An icon of Pop Art and the graffiti culture of the 1980s, Keith Haring was also an activist during the AIDS crises. Before he himself died of AIDS-related complications, he painted murals all over the city as a way to give back to the community, and bring awareness to health-related issues. Though his paintings on canvas sell at auction for upwards of $1 million, anyone with a Metrocard in New York can see his work in person, for free. Here we've put together a guide to all the places murals still exist in New York city. The next time you're in town, be sure to check them out!
WOODHULL MEDICAL CENTER
760 Broadway, Brooklyn, NY 11206
Over the course of one week in 1986, Haring camped out in the lobby of Woodhull Medical Center, creating a massive, 700-foot-long mural, and signing autographs and making drawings for passers-by during his breaks. The altruistic artist gave the mural to the medical center as a gift, thanking them for the hospital's dedication to pediatric AIDS research and treatment. Today, you can take the M train to Flushing Avenue in the Bed Stuy neighborhood of Brooklyn, walk a few steps into the hospital’s lobby on the corner, and see the mural that continues to brighten the days of thousands of patients and their families.
THE LESBIAN, GAY, BISEXUAL & TRANSGENDER COMMUNITY CENTER
208 W 13th St, New York, NY 10011
With the invitation from curator Rick Barnett, fifty artists painted the interior surfaces of the LGBT Community Center in Greenwich Village in 1989, in honor of the 20th anniversary of the Stonewall Rebellion. Keith Haring was one of those artists, and he was given free reign ver what was then the men’s restroom on the second floor. The result was one of Haring's most risqué murals, and though Haring rarely titled his work, he called this mural Once Upon a Time as a celebration of the pre-AIDS crises way of life. The mural remains on view at the center, along with a slew of other preserved works by artists like Nancy Spero, George Whitman, Martin Wong, and Barbara Sandler.
CARMINE STREET POOL
1 Clarkson St, New York, NY 10014
This West Village swimming hole has quite the backdrop: a 170-foot long Keith Haring mural on a wall that connects the pool area to the James J. Walker Park handball court. The mural, which depicts mermaids, dolphins, and other aquatic creatures, was painted in 1987. It was restored by the Keith Haring Foundation in 1995. Take a dip this summer and check out this blue and yellow mural—just remember to bring a combination lock (see the Parks and Recreation website for more details on what not to bring to New York's public pools).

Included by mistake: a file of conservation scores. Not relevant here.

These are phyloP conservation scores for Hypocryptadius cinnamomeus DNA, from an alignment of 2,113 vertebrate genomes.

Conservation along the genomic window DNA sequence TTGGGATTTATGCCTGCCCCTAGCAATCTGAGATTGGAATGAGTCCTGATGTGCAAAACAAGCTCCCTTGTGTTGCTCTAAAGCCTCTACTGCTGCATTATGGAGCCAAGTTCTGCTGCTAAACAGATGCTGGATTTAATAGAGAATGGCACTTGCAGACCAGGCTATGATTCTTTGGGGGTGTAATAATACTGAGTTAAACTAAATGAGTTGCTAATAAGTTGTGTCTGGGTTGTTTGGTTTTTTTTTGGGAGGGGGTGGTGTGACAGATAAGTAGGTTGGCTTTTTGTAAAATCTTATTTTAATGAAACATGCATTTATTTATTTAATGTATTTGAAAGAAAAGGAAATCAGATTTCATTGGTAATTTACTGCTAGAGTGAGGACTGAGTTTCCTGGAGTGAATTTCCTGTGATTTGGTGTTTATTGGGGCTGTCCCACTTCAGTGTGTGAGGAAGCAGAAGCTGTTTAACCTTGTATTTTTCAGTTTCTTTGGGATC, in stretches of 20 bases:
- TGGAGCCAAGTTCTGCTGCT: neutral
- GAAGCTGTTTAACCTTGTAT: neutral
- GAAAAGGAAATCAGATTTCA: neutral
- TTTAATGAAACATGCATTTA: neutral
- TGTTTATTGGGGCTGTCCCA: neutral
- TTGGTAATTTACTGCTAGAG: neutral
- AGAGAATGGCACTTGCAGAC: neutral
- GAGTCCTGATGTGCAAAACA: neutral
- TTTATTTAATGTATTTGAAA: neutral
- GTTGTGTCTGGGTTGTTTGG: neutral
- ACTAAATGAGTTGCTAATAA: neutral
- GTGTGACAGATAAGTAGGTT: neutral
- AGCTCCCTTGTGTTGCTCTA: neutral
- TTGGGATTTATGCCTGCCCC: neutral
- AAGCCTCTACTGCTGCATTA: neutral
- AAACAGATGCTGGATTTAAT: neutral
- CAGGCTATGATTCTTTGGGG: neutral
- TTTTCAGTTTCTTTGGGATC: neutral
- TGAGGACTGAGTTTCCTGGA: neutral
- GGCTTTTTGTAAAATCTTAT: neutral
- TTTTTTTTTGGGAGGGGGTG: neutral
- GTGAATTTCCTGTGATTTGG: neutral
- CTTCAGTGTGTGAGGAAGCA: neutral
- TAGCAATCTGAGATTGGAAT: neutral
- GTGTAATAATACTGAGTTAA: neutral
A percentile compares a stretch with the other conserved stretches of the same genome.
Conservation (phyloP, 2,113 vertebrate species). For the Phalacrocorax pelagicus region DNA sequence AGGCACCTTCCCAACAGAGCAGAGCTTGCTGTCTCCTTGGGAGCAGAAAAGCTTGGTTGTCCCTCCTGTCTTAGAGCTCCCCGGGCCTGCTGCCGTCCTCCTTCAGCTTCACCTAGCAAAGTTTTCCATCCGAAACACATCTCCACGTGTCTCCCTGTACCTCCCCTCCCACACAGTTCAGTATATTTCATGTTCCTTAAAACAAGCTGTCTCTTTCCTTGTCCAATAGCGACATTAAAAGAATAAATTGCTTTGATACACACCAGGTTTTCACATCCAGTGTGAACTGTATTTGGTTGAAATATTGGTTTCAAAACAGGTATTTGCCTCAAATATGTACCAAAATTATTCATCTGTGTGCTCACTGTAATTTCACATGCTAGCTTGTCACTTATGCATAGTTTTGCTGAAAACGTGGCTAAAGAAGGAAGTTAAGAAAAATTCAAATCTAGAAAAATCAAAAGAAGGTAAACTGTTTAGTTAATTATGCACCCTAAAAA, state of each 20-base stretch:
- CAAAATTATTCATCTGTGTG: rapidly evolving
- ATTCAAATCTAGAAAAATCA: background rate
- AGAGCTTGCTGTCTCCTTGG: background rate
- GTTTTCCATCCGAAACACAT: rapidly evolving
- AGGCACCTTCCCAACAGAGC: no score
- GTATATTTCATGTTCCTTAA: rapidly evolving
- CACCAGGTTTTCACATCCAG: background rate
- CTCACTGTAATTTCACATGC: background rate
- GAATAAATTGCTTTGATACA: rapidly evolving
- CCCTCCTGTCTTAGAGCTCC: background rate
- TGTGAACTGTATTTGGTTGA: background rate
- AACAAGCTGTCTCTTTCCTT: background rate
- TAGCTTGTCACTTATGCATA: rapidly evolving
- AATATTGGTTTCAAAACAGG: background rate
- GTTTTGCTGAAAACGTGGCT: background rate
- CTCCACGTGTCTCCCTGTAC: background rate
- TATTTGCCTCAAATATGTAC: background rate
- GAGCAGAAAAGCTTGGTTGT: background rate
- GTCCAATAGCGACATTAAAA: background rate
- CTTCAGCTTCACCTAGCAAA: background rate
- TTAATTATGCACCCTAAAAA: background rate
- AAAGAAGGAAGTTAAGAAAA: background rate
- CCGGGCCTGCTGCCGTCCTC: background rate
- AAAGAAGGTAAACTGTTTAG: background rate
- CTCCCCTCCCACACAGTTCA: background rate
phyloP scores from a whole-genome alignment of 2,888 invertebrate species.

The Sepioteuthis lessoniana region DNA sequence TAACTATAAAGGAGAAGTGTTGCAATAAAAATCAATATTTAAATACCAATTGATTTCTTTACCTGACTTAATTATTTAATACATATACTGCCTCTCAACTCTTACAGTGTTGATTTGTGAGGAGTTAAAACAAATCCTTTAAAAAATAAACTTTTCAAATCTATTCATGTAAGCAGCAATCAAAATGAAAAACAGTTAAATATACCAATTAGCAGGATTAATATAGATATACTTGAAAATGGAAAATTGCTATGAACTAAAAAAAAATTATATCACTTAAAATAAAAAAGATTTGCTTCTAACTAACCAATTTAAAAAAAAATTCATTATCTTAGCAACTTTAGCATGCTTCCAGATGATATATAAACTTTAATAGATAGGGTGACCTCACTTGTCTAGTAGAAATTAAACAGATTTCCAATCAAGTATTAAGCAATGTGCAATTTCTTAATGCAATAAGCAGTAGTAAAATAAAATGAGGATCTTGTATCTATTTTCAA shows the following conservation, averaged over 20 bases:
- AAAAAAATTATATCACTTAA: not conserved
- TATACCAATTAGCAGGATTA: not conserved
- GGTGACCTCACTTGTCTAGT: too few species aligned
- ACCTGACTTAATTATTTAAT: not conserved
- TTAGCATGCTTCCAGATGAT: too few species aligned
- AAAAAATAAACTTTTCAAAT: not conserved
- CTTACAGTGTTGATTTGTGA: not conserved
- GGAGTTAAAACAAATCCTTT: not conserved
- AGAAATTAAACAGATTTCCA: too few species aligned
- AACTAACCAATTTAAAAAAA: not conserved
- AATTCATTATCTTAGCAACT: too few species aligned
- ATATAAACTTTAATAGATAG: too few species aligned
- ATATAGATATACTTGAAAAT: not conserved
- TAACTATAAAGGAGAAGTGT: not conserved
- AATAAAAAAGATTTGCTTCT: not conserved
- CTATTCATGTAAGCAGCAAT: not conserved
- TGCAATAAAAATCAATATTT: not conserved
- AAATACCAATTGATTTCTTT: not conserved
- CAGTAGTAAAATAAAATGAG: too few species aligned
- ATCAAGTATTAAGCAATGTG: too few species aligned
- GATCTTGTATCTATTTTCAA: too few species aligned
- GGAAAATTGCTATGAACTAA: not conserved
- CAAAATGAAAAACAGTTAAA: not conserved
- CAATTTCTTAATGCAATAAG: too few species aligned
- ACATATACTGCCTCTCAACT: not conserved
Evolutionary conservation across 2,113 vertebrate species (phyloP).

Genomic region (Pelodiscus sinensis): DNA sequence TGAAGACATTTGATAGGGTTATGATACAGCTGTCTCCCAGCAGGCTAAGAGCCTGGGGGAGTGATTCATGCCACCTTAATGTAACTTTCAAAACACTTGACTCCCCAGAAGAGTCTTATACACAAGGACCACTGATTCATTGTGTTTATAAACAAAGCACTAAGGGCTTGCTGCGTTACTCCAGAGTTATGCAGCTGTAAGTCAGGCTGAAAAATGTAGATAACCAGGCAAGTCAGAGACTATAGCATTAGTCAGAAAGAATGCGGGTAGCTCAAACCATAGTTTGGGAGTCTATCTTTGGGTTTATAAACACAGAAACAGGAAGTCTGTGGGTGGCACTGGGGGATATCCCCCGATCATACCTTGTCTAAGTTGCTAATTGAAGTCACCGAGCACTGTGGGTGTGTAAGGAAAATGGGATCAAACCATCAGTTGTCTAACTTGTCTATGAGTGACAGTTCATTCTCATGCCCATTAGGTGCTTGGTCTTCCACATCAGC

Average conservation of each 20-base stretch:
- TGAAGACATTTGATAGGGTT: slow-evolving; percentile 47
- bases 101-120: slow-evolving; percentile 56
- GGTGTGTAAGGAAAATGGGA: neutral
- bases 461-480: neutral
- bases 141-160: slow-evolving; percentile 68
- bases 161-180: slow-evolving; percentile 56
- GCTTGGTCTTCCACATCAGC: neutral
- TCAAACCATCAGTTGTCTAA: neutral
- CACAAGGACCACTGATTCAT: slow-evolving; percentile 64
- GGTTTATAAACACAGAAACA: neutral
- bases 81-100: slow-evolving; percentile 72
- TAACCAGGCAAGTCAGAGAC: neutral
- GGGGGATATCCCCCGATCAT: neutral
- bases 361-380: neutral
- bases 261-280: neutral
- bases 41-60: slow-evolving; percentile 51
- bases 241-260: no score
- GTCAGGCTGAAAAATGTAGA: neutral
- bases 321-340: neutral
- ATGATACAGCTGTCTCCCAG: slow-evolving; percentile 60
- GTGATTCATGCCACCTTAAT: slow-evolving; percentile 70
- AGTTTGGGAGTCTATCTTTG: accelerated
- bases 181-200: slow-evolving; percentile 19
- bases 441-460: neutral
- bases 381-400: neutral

CRACK IS WACK PLAYGROUND
E 128 St (2 Ave & Harlem River Drive), New York, NY 10035
Arguably Haring’s most legendary work—and New York’s most iconic mural—is the double-sided “Crack is Wack” painting. Haring made this piece in response to the city-wide crack-cocaine epidemic of the late ‘80s. More specifically, Haring’s studio assistant Benny became addicted to crack, and Haring was frustrated with his inability to get proper help without health insurance. Haring was quoted saying that he was “inspired by Benny, and appalled by what was happening in the country, but especially New York, and seeing the slow reaction (as usual) of the government to respond, I decided I had to do an anti-crack painting.” Haring painted the mural in a day, and after it was finished, he was arrested by police. But instead of facing jail time and a large fine—which was what Haring was initially looking at—he got away with no jail time, a $100 fine, and a slap on the wrist, due to the national publicity he, the mural, and the crises received. After the mural was defaced and then painted over, the parks department asked Haring to paint a new mural with the approval and assistance of the city. So, although the mural, viewable from Harlem River Drive, is not the original painting, it’s certainly an original Haring—and its message rings loud a clear as a reminder of Haring’s legacy as an activist and inspiration.
THE CATHEDRAL CHURCH OF ST. JOHN THE DIVINE
1047 Amsterdam Ave, New York, NY 10025
Though this last one isn't technically a mural, it is a publicly accessible Haring work that is definitely worth seeing in person. It's located in the Chapel of St. Columbia of the gorgeous Cathedral Church of St. John the Divine, the largest cathedral in the world, in the Morningside Heights neighborhood of Manhattan. This cast bronze triptych is a very special one; it was the last artwork Haring made before his death at the age of 31, due to AIDS related complications. Though he had never worked with clay before, Haring used a loop knife to carve his line drawings out of clay slabs, which were then cast and turned into an edition of nine. Haring's friend Sam Havadtoy was once quoted saying, “The images came directly from his head. He never stopped to rethink the line; he never edited himself and never made corrections. The lines he carved in the clay were seamless, flawless.”